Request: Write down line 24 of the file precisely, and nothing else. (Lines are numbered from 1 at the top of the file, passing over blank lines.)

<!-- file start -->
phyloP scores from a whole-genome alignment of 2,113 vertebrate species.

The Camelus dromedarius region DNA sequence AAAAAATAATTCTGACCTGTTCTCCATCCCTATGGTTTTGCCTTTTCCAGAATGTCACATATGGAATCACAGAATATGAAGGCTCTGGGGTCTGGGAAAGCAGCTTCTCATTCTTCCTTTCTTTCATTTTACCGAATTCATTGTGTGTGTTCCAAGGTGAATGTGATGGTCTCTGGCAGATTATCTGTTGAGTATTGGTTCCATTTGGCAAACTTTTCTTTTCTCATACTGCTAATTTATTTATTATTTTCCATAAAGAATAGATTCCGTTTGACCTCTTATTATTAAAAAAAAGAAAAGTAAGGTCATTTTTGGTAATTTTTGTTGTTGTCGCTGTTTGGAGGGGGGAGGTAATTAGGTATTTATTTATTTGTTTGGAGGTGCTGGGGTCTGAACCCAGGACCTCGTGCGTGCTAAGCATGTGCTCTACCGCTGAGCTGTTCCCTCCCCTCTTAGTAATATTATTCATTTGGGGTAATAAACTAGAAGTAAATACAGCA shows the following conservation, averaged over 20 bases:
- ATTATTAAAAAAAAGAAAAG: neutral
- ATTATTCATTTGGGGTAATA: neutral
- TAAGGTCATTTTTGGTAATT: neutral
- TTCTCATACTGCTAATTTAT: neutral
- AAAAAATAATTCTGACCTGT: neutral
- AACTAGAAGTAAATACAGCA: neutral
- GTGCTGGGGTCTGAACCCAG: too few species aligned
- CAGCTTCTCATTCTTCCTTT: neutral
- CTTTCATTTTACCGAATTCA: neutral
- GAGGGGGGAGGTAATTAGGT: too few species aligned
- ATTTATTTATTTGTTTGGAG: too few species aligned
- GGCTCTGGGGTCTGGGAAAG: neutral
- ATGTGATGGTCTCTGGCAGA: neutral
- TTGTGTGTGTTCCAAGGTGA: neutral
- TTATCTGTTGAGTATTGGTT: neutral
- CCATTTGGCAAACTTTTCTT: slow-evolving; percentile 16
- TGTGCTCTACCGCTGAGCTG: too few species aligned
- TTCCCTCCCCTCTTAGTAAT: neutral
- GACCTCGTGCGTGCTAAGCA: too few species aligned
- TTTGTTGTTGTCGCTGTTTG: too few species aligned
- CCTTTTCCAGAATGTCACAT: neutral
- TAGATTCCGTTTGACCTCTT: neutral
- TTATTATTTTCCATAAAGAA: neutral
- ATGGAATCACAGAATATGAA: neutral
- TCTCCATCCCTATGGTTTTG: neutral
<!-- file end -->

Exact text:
- TAGATTCCGTTTGACCTCTT: neutral